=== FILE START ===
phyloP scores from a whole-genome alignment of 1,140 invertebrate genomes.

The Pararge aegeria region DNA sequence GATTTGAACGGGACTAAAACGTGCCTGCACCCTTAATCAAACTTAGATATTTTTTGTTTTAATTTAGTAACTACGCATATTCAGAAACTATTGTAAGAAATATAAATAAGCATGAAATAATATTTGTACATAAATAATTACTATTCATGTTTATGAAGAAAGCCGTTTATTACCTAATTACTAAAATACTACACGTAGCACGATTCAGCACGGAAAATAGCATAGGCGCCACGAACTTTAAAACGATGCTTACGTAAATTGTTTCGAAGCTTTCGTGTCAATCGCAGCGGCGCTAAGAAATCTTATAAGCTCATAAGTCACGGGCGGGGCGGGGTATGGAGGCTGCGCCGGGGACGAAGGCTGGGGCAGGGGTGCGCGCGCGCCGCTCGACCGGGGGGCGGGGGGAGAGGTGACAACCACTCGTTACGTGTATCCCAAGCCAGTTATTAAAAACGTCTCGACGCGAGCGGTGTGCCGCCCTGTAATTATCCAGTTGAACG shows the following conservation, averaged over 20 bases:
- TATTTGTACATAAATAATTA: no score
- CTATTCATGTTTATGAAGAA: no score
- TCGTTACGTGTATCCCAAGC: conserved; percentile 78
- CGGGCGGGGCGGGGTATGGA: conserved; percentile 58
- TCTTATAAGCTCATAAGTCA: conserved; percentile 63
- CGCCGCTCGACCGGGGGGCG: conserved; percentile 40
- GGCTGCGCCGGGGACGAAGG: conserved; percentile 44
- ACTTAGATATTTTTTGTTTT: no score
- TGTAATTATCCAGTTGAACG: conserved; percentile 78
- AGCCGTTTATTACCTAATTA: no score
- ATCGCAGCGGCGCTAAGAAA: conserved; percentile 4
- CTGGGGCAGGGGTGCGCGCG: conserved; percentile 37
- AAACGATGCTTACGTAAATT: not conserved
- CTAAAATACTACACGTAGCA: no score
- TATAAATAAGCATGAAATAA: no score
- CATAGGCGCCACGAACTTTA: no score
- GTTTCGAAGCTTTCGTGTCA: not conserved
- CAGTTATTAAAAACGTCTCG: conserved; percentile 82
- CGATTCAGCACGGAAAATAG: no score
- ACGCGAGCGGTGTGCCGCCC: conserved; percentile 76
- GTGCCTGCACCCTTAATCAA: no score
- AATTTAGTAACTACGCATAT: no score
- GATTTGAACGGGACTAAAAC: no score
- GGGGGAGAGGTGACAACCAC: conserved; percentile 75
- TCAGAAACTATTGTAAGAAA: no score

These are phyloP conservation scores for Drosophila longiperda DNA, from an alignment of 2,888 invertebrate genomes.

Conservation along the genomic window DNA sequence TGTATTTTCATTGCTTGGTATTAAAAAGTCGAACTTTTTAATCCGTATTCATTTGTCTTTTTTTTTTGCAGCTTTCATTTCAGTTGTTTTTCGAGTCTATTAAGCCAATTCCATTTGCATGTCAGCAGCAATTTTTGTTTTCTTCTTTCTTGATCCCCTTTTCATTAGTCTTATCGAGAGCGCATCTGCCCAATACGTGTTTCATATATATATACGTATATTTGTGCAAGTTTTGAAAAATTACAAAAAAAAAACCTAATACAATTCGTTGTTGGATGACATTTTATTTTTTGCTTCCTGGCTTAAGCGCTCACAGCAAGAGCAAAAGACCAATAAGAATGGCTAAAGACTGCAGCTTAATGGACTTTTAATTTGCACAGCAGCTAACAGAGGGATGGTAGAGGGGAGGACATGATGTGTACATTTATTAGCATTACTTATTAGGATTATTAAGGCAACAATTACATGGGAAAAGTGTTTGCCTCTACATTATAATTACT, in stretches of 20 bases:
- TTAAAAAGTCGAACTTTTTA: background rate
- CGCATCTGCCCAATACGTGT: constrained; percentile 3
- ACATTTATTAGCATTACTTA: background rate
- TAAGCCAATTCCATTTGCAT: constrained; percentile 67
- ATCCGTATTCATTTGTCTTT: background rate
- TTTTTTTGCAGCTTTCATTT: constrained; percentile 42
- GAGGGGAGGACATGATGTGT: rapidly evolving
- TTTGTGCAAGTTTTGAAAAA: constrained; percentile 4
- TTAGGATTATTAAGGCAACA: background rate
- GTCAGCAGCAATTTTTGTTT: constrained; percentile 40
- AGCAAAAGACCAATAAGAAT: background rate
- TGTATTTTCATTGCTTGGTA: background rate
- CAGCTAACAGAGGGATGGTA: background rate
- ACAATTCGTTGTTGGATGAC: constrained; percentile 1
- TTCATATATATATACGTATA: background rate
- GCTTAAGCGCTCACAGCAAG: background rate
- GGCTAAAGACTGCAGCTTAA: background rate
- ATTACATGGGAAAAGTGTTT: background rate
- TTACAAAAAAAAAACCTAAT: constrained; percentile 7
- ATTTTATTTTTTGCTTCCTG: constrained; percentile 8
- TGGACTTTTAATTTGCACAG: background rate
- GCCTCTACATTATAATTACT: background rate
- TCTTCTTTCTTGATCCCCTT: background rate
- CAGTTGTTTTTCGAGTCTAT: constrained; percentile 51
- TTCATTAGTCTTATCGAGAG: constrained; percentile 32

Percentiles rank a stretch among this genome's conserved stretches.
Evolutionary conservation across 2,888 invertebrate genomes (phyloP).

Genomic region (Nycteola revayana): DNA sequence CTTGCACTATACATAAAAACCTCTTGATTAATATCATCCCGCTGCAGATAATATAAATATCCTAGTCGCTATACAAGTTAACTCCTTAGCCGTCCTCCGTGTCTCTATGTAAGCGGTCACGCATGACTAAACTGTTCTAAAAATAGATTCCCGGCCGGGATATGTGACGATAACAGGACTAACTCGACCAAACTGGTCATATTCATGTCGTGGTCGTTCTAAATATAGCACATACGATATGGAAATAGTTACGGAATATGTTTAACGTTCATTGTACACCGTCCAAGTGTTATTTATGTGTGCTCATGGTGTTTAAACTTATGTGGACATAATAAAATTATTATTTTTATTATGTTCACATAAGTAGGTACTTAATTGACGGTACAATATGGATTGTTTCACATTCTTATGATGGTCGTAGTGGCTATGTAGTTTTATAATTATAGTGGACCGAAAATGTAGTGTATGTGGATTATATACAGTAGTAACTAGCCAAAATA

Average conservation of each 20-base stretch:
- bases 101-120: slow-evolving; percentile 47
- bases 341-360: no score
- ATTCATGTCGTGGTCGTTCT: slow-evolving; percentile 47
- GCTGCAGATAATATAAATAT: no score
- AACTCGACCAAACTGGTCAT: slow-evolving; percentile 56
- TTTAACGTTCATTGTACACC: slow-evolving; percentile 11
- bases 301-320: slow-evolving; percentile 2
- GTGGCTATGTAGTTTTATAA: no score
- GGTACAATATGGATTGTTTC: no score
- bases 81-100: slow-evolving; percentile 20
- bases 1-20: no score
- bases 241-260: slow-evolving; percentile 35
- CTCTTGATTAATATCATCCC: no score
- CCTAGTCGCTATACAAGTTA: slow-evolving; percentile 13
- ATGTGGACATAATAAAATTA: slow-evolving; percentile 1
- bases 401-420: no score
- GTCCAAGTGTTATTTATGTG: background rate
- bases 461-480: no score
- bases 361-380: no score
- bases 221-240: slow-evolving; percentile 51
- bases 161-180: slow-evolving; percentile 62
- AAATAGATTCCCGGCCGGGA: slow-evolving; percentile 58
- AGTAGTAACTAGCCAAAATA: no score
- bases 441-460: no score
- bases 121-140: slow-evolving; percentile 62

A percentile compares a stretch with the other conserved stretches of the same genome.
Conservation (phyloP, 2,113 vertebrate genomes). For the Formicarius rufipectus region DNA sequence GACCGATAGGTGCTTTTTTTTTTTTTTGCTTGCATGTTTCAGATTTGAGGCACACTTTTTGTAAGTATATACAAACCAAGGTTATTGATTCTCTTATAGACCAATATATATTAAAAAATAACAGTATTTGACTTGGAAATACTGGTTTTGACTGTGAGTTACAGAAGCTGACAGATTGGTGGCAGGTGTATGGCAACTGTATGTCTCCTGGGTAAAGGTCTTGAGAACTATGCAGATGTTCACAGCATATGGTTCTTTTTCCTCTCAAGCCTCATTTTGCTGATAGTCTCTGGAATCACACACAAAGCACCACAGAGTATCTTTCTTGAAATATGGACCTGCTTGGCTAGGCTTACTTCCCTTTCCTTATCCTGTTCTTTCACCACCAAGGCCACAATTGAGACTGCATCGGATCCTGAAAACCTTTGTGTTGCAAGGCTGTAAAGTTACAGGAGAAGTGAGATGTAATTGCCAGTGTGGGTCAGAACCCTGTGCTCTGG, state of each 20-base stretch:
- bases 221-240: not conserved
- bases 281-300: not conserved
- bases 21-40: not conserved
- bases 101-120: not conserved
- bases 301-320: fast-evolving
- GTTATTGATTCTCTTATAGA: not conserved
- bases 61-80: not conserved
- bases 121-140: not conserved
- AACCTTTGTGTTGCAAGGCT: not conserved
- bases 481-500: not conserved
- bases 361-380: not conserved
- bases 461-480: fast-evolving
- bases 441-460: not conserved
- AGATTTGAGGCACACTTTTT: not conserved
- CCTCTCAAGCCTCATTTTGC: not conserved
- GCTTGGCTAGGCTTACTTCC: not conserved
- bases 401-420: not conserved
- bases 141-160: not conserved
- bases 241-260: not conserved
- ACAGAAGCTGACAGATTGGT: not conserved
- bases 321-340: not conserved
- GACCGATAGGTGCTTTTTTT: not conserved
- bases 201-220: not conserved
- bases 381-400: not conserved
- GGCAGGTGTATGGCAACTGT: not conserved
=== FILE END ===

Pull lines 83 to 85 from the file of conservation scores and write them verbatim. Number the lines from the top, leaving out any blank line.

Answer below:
- bases 121-140: slow-evolving; percentile 62

A percentile compares a stretch with the other conserved stretches of the same genome.
Conservation (phyloP, 2,113 vertebrate genomes). For the Formicarius rufipectus region DNA sequence GACCGATAGGTGCTTTTTTTTTTTTTTGCTTGCATGTTTCAGATTTGAGGCACACTTTTTGTAAGTATATACAAACCAAGGTTATTGATTCTCTTATAGACCAATATATATTAAAAAATAACAGTATTTGACTTGGAAATACTGGTTTTGACTGTGAGTTACAGAAGCTGACAGATTGGTGGCAGGTGTATGGCAACTGTATGTCTCCTGGGTAAAGGTCTTGAGAACTATGCAGATGTTCACAGCATATGGTTCTTTTTCCTCTCAAGCCTCATTTTGCTGATAGTCTCTGGAATCACACACAAAGCACCACAGAGTATCTTTCTTGAAATATGGACCTGCTTGGCTAGGCTTACTTCCCTTTCCTTATCCTGTTCTTTCACCACCAAGGCCACAATTGAGACTGCATCGGATCCTGAAAACCTTTGTGTTGCAAGGCTGTAAAGTTACAGGAGAAGTGAGATGTAATTGCCAGTGTGGGTCAGAACCCTGTGCTCTGG, state of each 20-base stretch: